The island-scale internal wave climate of Moorea, French Polynesia.
Journal of Geophysical Research: Oceans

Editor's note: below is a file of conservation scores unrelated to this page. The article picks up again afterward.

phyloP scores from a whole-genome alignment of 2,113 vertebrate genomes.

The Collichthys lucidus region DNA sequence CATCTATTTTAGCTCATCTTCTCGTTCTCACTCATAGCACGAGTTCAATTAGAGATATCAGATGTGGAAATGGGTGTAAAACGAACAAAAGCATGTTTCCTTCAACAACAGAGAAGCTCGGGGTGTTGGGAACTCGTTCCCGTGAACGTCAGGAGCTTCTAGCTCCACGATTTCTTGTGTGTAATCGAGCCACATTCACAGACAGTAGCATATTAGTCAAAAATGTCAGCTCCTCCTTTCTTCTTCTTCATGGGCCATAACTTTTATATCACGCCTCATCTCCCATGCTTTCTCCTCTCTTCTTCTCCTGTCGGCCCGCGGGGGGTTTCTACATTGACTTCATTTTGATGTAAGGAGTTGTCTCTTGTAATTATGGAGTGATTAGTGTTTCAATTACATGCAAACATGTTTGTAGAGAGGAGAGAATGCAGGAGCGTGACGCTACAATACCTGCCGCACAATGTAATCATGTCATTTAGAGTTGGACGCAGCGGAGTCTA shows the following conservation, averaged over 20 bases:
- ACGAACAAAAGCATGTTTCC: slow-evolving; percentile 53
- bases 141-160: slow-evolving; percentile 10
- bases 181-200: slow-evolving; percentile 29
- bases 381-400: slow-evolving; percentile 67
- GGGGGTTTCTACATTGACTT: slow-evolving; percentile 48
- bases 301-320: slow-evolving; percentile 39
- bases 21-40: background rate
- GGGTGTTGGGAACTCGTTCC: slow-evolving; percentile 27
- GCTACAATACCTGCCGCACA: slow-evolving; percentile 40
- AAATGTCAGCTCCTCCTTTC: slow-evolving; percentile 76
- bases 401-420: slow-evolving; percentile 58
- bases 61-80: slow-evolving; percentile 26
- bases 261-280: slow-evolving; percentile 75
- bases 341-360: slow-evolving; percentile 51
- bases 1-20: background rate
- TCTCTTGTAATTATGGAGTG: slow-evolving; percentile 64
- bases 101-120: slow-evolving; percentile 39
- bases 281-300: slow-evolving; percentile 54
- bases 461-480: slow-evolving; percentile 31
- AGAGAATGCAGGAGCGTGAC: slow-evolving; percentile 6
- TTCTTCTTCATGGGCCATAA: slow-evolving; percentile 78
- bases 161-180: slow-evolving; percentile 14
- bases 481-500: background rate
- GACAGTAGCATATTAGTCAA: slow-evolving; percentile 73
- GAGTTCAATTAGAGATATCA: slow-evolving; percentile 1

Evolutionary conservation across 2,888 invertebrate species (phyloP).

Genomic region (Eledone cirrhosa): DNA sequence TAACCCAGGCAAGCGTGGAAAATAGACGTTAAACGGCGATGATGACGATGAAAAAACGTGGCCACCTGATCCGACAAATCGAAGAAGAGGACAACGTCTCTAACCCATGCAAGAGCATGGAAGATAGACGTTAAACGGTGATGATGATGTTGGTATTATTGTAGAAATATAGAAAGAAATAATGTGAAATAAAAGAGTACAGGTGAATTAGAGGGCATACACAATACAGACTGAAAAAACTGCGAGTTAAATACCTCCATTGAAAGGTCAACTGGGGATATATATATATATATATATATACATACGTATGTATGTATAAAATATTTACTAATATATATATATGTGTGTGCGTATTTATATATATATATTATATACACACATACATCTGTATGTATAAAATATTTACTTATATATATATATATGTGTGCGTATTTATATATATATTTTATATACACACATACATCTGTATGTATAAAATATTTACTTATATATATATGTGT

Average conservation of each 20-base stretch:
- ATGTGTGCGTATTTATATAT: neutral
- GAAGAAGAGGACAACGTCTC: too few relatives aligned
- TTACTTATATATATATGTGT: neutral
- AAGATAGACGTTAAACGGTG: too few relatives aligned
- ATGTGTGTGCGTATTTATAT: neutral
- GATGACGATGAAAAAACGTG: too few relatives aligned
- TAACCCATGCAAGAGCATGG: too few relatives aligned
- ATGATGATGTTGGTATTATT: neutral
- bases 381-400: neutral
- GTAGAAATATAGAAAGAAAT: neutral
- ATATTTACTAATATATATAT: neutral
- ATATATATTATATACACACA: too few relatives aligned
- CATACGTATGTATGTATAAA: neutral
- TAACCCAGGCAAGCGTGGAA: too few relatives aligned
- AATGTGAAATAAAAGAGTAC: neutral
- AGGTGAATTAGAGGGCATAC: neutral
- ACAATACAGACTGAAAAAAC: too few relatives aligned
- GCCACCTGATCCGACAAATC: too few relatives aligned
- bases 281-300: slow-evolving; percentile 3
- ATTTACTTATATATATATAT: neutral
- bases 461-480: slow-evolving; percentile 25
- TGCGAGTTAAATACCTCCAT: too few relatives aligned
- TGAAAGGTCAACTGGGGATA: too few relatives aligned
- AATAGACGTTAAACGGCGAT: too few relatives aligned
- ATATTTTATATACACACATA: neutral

Analysis of five-year records of temperatures and currents collected at Moorea reveal strong internal wave activity at predominantly semi-diurnal frequencies impacting reef slopes at depths ≥30 m around the entire island. Temperature changes of 1.5 oC to 3 oC are accompanied by surges of upward and onshore flow and vertical shear in onshore currents. Superimposed on annual temperature changes of approximately 3 oC, internal wave activity is high from Oct–May and markedly lower from Jun–Sep. The offshore pycnocline is broadly distributed with continuous stratification to at least 500 m depth, and a subsurface fluorescence maximum above the strong nutricline at approximately 200 m. Minimum buoyancy periods range from 4.8 to 6 min, with the maximum density gradient occurring at 50 to 60 m depth in summer and deepening to approximately 150 to 200 m in winter. The bottom slope angle around all of Moorea is super-critical relative to the vertical stratification angle suggesting that energy propagating into shallow water is only a portion of total incident internal wave energy. Vertical gradient Richardson numbers indicate dominance by density stability relative to current shear with relatively limited diapycnal mixing. Coherence and lagged cross-correlation of semi-diurnal temperature variation indicate complex patterns of inter-site arrival of internal waves and no clear coherence or lagged correlation relationships among island sides. Semi-diurnal and high frequency internal wave packets likely arrive on Moorea from a combination of local and distant sources and may have important impacts for nutrient and particle fluxes in deep reef environments.